Swanswell urges drivers to think again about drinking over the festive season
07 December 2015
Swanswell, a national alcohol and drug recovery charity is urging people to think again about drinking if they’re planning to drive during the festive season. They’re warning drivers that if they fail a breath test a visit from Santa Claus isn’t all they can expect to receive this December. They’ll be arrested, prosecuted, banned from driving and may even receive a prison sentence.
Alcohol consumption traditionally increases by around 40% in December and the nation will consume the equivalent of 67 million bottles of wine or 261 million pints of beer over the month. Sadly that’s reflected in the number of people caught drink-driving.
In December 2014 in England and Wales, the number of breath test failures increased by a quarter from the previous month, a total of 6,686 – more than any other month in the year. In total, 5% of motorists tested failed a breath test, in contrast to 4.5% in December 2013.
Although the number of drink-driving convictions has fallen by a third in ten years, the message still hasn’t got through to everyone. In 2014 there were over 66,000 recorded drink-driving offences,equivalent to 180 a day. The latest figures also show that alcohol was involved in around 260 road deaths.
There’s no safe limit to drink and drive, just one drink will affect a driver’s reaction times and could be enough to put them over the legal limit. The impact alcohol has on each person will vary depending on a range of factors including weight, age, gender and food intake.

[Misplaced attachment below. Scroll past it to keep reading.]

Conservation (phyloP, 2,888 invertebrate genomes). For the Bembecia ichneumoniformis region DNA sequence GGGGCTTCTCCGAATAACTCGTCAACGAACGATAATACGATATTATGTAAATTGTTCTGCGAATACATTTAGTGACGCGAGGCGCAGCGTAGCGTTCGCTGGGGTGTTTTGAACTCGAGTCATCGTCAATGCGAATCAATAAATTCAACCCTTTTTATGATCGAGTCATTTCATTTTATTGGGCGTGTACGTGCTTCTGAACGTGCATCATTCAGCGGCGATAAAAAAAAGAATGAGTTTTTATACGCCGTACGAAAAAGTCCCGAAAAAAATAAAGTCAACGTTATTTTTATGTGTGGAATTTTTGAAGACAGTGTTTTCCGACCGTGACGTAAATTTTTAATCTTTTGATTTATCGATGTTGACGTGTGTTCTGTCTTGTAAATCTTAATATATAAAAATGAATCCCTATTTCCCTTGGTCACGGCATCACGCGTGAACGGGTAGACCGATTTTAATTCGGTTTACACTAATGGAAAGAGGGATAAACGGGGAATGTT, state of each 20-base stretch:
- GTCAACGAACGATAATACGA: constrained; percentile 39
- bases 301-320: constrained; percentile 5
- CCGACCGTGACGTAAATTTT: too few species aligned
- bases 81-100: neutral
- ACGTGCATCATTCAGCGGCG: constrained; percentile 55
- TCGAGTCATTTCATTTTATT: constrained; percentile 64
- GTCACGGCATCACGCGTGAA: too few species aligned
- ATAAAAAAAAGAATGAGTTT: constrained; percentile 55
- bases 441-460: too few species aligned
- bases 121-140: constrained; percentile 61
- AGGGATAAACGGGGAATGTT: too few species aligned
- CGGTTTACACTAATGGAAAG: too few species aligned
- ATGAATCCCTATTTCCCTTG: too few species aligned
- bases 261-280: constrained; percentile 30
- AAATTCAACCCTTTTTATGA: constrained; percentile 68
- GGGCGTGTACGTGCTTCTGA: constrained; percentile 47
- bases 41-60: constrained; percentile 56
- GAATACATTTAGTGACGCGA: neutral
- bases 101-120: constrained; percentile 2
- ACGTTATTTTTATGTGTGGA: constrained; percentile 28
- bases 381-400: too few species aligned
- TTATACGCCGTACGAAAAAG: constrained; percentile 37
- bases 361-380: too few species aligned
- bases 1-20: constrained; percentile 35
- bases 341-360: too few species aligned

Also, many people still don’t understand how long it takes for alcohol to leave their system, putting them at risk of being over the limit the following morning. If a driver had five pints of 5% lager (2.8 units each), it would take at least 16 hours for the alcohol to leave their body and for it to be safe to drive. Similarly, five medium glasses (175ml) of 13% wine (2.3 units each) would take at least 13 hours to clear the system.
One in five drink-driving offences occur the morning after drinking, good evidence that new drivers need to be given more information sooner, says Swanswell. They’re calling for the introduction of a mandatory drink-driving workshop for new drivers which would be taken as part of the theory test.
Swanswell’s Chief Executive Debbie Bannigan said; ‘Many people think that after a fried breakfast and a shower they’re fine to drive the morning after drinking. The reality only sets in that they’re not when they’re pulled over by the police on the school run or on their way to work. A drink-driving conviction is for life, it’s not just for Christmas and they’ll have to live with the consequences for a long time. Worse still, they may kill or injure themselves, a loved one, another driver or pedestrian all because they didn’t know how long alcohol stays in the body.’
She added; ‘We’re all responsible for our own actions, however it seems strange that drink-driving education courses are only offered to people after they’ve offended. Why aren’t we offering new drivers more information about the risks and consequences of drink-driving? Wouldn’t this help them to make informed decisions about their relationship with alcohol before anyone offends?’
VIDEO: What happens when you're caught drink-driving (West Mercia Police)